The Government has revealed plans to wind down the controversial cost-cutting organisation Health Benefits Limited and make district health boards responsible for finding more than $600 million in savings.
The government-owned organisation was set up in 2010 to find $700 million in savings within five years by reducing duplication and administration.
Health Minister Jonathan Coleman said earlier this month that HBL had made $300 million in savings since it was introduced.
He said business cases had been developed for the DHBs' procurement, laundry, food and IT services, and Government wanted to move to the implementation stage.
The minister confirmed this morning that DHBs would lead the implementation phase, and HBL would be gradually wound down.
"It is important to maintain momentum on implementing these business cases to ensure savings are freed up from the back office and re-invested into frontline health services," Dr Coleman said in a statement.
The 20 DHBs were expected to find savings of $620 million in the next four years by reducing back-office functions.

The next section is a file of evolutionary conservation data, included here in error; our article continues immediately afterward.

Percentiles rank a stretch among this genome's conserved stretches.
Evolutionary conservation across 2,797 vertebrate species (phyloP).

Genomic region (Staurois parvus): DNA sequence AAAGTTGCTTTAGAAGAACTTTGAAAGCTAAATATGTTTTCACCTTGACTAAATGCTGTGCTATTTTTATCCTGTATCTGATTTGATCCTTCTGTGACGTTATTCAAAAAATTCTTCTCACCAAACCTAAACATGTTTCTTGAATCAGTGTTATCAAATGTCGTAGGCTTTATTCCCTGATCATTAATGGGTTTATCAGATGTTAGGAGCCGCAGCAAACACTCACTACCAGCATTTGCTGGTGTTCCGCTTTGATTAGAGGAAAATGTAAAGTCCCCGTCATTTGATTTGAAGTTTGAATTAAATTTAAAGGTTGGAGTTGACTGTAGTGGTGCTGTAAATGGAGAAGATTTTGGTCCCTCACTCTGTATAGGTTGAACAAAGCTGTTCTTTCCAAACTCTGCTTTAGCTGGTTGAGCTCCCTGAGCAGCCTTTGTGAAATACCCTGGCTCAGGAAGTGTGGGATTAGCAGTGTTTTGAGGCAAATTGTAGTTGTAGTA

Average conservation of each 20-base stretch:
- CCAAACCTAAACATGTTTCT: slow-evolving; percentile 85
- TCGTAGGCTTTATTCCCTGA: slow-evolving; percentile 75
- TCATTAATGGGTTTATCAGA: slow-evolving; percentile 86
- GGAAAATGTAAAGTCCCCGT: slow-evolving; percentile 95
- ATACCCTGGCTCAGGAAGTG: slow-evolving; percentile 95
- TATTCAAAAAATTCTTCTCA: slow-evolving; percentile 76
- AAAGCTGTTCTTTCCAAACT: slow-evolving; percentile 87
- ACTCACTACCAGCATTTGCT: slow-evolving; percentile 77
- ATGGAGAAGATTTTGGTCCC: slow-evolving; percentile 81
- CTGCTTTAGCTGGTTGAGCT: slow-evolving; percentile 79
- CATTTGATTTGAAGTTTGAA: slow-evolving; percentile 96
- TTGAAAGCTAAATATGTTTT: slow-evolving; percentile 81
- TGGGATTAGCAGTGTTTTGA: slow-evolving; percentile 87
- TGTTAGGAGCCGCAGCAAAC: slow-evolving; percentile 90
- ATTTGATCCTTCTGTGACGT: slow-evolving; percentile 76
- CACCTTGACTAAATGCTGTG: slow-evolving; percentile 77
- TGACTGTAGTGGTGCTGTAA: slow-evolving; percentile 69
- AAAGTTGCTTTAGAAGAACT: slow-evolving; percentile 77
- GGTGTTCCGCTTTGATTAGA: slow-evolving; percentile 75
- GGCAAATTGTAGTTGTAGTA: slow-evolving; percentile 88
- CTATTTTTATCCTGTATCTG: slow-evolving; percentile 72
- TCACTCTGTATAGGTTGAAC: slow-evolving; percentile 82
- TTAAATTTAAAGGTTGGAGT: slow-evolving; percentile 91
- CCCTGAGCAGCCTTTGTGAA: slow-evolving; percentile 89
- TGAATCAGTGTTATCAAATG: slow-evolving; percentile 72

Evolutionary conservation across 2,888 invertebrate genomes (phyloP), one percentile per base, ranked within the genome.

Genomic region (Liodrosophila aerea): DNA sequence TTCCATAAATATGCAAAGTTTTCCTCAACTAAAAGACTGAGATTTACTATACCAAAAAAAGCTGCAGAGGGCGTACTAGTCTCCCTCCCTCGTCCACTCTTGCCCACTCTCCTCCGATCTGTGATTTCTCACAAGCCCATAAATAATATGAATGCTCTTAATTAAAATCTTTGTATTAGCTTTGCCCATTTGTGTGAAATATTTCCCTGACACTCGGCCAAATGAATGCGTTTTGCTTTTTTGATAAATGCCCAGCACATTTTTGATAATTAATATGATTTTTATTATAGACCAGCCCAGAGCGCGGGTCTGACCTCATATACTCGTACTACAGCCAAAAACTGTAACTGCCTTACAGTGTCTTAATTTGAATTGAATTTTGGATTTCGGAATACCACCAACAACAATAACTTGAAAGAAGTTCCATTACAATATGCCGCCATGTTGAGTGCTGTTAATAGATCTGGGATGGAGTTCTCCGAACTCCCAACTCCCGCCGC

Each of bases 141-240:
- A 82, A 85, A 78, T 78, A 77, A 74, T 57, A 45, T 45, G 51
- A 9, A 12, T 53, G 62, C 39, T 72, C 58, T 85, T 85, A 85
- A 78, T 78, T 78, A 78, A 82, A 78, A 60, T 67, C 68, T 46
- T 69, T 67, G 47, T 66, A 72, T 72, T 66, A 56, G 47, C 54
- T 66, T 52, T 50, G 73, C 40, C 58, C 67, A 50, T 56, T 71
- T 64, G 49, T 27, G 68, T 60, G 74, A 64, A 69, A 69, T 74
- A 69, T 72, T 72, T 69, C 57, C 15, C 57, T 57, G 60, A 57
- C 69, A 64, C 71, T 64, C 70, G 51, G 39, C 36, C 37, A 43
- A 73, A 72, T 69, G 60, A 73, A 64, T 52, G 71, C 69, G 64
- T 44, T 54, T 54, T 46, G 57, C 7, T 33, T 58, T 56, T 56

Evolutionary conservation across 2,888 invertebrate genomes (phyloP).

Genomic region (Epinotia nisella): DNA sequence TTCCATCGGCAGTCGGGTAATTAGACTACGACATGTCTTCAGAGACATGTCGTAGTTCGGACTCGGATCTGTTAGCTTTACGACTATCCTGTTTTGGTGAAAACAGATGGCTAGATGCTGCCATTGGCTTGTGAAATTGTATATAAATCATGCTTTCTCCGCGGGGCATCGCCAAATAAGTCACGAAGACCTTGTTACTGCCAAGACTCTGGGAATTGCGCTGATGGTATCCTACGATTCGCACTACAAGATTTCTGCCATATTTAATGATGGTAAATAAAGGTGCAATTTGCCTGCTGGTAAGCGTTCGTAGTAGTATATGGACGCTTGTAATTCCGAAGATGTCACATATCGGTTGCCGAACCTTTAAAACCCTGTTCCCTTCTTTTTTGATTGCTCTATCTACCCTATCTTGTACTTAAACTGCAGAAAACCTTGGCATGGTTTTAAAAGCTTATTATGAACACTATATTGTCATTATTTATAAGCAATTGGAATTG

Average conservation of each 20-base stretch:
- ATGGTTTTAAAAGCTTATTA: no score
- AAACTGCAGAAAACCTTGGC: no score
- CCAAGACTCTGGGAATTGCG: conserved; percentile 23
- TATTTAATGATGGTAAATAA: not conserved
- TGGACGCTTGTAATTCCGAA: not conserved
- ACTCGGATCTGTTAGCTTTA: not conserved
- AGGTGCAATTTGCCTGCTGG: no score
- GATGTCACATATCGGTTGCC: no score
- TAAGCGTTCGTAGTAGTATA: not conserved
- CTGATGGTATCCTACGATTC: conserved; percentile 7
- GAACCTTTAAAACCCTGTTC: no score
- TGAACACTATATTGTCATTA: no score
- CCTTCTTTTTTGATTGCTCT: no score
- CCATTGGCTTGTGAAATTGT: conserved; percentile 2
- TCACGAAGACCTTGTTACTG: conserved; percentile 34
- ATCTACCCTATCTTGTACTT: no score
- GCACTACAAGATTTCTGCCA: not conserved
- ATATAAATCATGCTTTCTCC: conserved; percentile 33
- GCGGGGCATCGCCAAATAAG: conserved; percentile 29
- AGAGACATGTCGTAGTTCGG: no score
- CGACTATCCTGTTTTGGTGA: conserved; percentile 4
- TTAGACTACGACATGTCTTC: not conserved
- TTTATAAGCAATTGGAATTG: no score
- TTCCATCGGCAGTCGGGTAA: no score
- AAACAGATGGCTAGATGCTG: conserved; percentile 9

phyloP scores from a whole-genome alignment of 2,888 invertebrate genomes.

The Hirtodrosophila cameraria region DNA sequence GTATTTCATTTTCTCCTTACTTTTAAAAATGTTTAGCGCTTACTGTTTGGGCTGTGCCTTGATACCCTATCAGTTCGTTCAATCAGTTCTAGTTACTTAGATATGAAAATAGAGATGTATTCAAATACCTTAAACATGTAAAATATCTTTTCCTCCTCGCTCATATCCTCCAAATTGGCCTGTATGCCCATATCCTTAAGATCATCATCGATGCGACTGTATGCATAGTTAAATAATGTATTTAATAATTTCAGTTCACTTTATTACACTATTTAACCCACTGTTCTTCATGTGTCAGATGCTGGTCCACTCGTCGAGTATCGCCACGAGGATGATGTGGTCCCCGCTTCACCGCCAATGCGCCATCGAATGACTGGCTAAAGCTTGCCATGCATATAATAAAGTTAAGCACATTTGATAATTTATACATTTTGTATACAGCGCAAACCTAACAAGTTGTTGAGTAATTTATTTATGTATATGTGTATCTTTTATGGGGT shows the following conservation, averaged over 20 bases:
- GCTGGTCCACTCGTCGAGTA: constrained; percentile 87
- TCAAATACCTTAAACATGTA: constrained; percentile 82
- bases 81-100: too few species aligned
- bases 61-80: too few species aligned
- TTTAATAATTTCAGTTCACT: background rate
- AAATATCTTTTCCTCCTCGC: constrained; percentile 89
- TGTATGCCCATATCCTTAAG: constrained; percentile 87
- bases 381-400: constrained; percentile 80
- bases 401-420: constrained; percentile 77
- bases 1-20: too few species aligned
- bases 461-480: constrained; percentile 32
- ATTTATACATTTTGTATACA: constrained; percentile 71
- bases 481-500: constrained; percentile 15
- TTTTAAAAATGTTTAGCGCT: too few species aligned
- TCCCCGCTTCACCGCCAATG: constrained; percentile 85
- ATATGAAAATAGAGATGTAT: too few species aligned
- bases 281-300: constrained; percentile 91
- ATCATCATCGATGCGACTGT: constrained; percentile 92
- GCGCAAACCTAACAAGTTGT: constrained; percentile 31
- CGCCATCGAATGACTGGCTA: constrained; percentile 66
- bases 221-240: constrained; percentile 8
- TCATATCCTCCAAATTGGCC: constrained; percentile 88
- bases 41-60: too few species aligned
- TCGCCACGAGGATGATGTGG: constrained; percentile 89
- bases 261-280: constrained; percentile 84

Consultation with DHBs had found that their preference was for healthAlliance to take over the implementation process.
The healthAlliance organisation was a shared-services vehicle owned by three Auckland DHBs.
Dr Coleman said he had asked the Acting Director-General of Health to establish an interim governance group to work through the next steps, which would include a due diligence process.
A final proposal would be taken to Cabinet, and a handover was expected to take place by mid-2015.
Unions and DHBs have long questioned the value of HBL, expressing concern about potential job cuts and doubting whether real savings were being made.
Leaked documents obtained by the Labour Party earlier this year showed DHBs' chief financial officers had little confidence in the organisation.
In a report published last year, the Auditor-General urged the Crown company to be more transparent with its reporting about savings.